Friday, March 13, 2009

Winter Aconite- English Ivy

(Eranthis hyemalis) blooms in February and March. It is native to Southern Europe, but yellow blooms are very cheerful, so it has naturalized on the south side of the house and gives us all a treat with yellow flowers here in the North at the end of winter.

The seeds spread around of their own accord, I like to collect them before the leaves disappear in early summer and give them to people who have admired it.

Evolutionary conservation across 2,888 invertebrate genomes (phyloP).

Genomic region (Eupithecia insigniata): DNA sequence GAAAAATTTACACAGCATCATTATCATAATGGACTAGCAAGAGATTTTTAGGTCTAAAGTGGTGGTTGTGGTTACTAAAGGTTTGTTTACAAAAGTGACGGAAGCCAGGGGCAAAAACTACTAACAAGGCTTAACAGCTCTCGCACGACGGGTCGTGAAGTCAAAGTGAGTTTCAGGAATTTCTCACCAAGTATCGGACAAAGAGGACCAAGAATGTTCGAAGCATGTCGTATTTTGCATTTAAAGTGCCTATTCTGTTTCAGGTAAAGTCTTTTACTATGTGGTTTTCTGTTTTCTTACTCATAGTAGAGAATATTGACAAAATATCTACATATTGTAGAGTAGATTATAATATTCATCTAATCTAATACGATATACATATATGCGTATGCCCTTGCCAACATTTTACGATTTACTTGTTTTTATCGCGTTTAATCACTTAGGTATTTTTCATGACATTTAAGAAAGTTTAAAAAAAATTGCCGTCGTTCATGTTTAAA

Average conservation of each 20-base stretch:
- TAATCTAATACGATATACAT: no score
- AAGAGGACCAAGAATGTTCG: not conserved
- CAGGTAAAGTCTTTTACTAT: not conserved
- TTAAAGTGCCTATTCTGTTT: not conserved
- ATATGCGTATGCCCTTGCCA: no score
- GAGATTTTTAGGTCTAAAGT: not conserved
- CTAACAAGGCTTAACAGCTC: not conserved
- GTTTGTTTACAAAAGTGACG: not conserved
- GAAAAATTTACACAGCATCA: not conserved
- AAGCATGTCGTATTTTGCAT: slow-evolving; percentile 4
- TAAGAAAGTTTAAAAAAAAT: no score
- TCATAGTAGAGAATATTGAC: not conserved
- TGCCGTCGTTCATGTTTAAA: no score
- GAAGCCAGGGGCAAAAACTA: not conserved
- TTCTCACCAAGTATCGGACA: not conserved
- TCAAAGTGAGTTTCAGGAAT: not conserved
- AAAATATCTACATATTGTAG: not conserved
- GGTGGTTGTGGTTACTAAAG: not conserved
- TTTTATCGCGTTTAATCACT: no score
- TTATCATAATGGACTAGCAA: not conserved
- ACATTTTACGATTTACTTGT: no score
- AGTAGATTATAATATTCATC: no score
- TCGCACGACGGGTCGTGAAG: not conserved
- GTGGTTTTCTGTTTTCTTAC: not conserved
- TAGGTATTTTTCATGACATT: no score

The plant has chemical alcaloids in it, is used in Chinese medicine. It ought not to be ingested and so ought not to be grown around kids and dogs who dig. (Wikipedia says so) I do not understand why the blooms in Wikipedia's photo look like my Winter Aconite, but the picture of the seeds do not look like my seeds.

My first Winter Aconite plants came from my Mother’s garden. Now, after about 15 years, I have a yard wide circle. After the aconite is done, bulbs, Wild Ginger and Jack in the Pulpit and Wormwood grow in the same spot.

If I had allowed it, the English Ivy that trails up the brick would have taken over in that place.

Speaking of Ivy, I recently read about pulling the roots of Ivy and letting it dry before removing it from buildings so as not to hurt the brick work.


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